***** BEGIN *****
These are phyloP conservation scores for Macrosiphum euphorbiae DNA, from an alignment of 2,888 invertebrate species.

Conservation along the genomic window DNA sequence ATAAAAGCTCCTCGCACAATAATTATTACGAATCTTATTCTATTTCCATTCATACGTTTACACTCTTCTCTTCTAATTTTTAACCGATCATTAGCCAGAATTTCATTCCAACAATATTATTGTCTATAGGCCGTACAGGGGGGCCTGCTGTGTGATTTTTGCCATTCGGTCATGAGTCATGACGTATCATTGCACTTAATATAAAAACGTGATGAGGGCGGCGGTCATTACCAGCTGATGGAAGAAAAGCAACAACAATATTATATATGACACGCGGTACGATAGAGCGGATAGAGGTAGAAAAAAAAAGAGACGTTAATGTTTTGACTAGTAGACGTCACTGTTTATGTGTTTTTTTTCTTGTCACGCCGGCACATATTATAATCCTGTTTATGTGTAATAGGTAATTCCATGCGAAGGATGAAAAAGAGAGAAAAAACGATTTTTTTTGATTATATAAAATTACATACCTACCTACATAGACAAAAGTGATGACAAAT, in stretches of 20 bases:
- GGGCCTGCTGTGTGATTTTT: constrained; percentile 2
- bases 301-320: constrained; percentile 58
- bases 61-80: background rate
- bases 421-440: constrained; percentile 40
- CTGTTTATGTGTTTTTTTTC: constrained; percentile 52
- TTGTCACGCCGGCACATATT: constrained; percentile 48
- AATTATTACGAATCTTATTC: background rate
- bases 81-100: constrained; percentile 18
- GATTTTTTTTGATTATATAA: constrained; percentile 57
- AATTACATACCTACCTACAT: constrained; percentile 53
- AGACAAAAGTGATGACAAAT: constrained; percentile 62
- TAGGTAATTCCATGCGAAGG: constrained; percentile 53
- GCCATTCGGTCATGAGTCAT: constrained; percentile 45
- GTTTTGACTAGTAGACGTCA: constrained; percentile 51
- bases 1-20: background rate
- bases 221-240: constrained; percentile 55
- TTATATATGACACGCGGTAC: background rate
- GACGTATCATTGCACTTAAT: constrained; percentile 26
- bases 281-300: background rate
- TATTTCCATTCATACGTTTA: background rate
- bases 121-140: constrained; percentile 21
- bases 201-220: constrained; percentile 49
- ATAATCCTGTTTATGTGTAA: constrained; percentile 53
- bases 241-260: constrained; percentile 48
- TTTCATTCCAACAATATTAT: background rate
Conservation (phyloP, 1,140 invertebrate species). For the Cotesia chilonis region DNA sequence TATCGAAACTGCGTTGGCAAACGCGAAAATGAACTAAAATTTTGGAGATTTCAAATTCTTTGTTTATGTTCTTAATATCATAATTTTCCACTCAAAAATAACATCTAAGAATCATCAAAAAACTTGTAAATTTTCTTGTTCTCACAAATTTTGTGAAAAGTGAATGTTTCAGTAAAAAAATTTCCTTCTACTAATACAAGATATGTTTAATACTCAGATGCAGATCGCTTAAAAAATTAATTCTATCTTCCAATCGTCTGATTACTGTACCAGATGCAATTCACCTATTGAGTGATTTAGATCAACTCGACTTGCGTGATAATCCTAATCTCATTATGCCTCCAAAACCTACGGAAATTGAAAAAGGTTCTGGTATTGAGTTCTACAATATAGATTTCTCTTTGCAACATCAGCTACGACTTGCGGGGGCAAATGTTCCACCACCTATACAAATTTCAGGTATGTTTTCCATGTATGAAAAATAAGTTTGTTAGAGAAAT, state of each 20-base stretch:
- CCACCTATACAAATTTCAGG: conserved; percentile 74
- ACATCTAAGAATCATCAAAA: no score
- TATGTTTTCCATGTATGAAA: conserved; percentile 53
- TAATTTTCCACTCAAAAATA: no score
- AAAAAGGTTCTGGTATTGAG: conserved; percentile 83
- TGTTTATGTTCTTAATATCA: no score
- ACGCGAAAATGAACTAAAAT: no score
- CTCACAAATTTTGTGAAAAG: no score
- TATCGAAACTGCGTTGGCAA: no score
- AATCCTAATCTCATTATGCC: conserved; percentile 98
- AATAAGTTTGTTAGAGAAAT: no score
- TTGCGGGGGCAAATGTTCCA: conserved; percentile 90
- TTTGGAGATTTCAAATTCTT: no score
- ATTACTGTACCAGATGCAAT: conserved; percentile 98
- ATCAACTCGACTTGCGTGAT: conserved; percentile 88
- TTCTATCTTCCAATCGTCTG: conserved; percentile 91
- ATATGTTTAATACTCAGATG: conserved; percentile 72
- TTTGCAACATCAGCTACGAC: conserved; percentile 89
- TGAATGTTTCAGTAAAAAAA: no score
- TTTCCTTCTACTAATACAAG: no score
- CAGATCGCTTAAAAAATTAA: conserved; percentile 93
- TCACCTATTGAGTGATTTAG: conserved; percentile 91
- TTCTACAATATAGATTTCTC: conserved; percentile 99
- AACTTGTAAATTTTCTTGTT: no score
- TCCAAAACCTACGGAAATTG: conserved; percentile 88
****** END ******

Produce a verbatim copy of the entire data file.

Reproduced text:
These are phyloP conservation scores for Macrosiphum euphorbiae DNA, from an alignment of 2,888 invertebrate species.

Conservation along the genomic window DNA sequence ATAAAAGCTCCTCGCACAATAATTATTACGAATCTTATTCTATTTCCATTCATACGTTTACACTCTTCTCTTCTAATTTTTAACCGATCATTAGCCAGAATTTCATTCCAACAATATTATTGTCTATAGGCCGTACAGGGGGGCCTGCTGTGTGATTTTTGCCATTCGGTCATGAGTCATGACGTATCATTGCACTTAATATAAAAACGTGATGAGGGCGGCGGTCATTACCAGCTGATGGAAGAAAAGCAACAACAATATTATATATGACACGCGGTACGATAGAGCGGATAGAGGTAGAAAAAAAAAGAGACGTTAATGTTTTGACTAGTAGACGTCACTGTTTATGTGTTTTTTTTCTTGTCACGCCGGCACATATTATAATCCTGTTTATGTGTAATAGGTAATTCCATGCGAAGGATGAAAAAGAGAGAAAAAACGATTTTTTTTGATTATATAAAATTACATACCTACCTACATAGACAAAAGTGATGACAAAT, in stretches of 20 bases:
- GGGCCTGCTGTGTGATTTTT: constrained; percentile 2
- bases 301-320: constrained; percentile 58
- bases 61-80: background rate
- bases 421-440: constrained; percentile 40
- CTGTTTATGTGTTTTTTTTC: constrained; percentile 52
- TTGTCACGCCGGCACATATT: constrained; percentile 48
- AATTATTACGAATCTTATTC: background rate
- bases 81-100: constrained; percentile 18
- GATTTTTTTTGATTATATAA: constrained; percentile 57
- AATTACATACCTACCTACAT: constrained; percentile 53
- AGACAAAAGTGATGACAAAT: constrained; percentile 62
- TAGGTAATTCCATGCGAAGG: constrained; percentile 53
- GCCATTCGGTCATGAGTCAT: constrained; percentile 45
- GTTTTGACTAGTAGACGTCA: constrained; percentile 51
- bases 1-20: background rate
- bases 221-240: constrained; percentile 55
- TTATATATGACACGCGGTAC: background rate
- GACGTATCATTGCACTTAAT: constrained; percentile 26
- bases 281-300: background rate
- TATTTCCATTCATACGTTTA: background rate
- bases 121-140: constrained; percentile 21
- bases 201-220: constrained; percentile 49
- ATAATCCTGTTTATGTGTAA: constrained; percentile 53
- bases 241-260: constrained; percentile 48
- TTTCATTCCAACAATATTAT: background rate
Conservation (phyloP, 1,140 invertebrate species). For the Cotesia chilonis region DNA sequence TATCGAAACTGCGTTGGCAAACGCGAAAATGAACTAAAATTTTGGAGATTTCAAATTCTTTGTTTATGTTCTTAATATCATAATTTTCCACTCAAAAATAACATCTAAGAATCATCAAAAAACTTGTAAATTTTCTTGTTCTCACAAATTTTGTGAAAAGTGAATGTTTCAGTAAAAAAATTTCCTTCTACTAATACAAGATATGTTTAATACTCAGATGCAGATCGCTTAAAAAATTAATTCTATCTTCCAATCGTCTGATTACTGTACCAGATGCAATTCACCTATTGAGTGATTTAGATCAACTCGACTTGCGTGATAATCCTAATCTCATTATGCCTCCAAAACCTACGGAAATTGAAAAAGGTTCTGGTATTGAGTTCTACAATATAGATTTCTCTTTGCAACATCAGCTACGACTTGCGGGGGCAAATGTTCCACCACCTATACAAATTTCAGGTATGTTTTCCATGTATGAAAAATAAGTTTGTTAGAGAAAT, state of each 20-base stretch:
- CCACCTATACAAATTTCAGG: conserved; percentile 74
- ACATCTAAGAATCATCAAAA: no score
- TATGTTTTCCATGTATGAAA: conserved; percentile 53
- TAATTTTCCACTCAAAAATA: no score
- AAAAAGGTTCTGGTATTGAG: conserved; percentile 83
- TGTTTATGTTCTTAATATCA: no score
- ACGCGAAAATGAACTAAAAT: no score
- CTCACAAATTTTGTGAAAAG: no score
- TATCGAAACTGCGTTGGCAA: no score
- AATCCTAATCTCATTATGCC: conserved; percentile 98
- AATAAGTTTGTTAGAGAAAT: no score
- TTGCGGGGGCAAATGTTCCA: conserved; percentile 90
- TTTGGAGATTTCAAATTCTT: no score
- ATTACTGTACCAGATGCAAT: conserved; percentile 98
- ATCAACTCGACTTGCGTGAT: conserved; percentile 88
- TTCTATCTTCCAATCGTCTG: conserved; percentile 91
- ATATGTTTAATACTCAGATG: conserved; percentile 72
- TTTGCAACATCAGCTACGAC: conserved; percentile 89
- TGAATGTTTCAGTAAAAAAA: no score
- TTTCCTTCTACTAATACAAG: no score
- CAGATCGCTTAAAAAATTAA: conserved; percentile 93
- TCACCTATTGAGTGATTTAG: conserved; percentile 91
- TTCTACAATATAGATTTCTC: conserved; percentile 99
- AACTTGTAAATTTTCTTGTT: no score
- TCCAAAACCTACGGAAATTG: conserved; percentile 88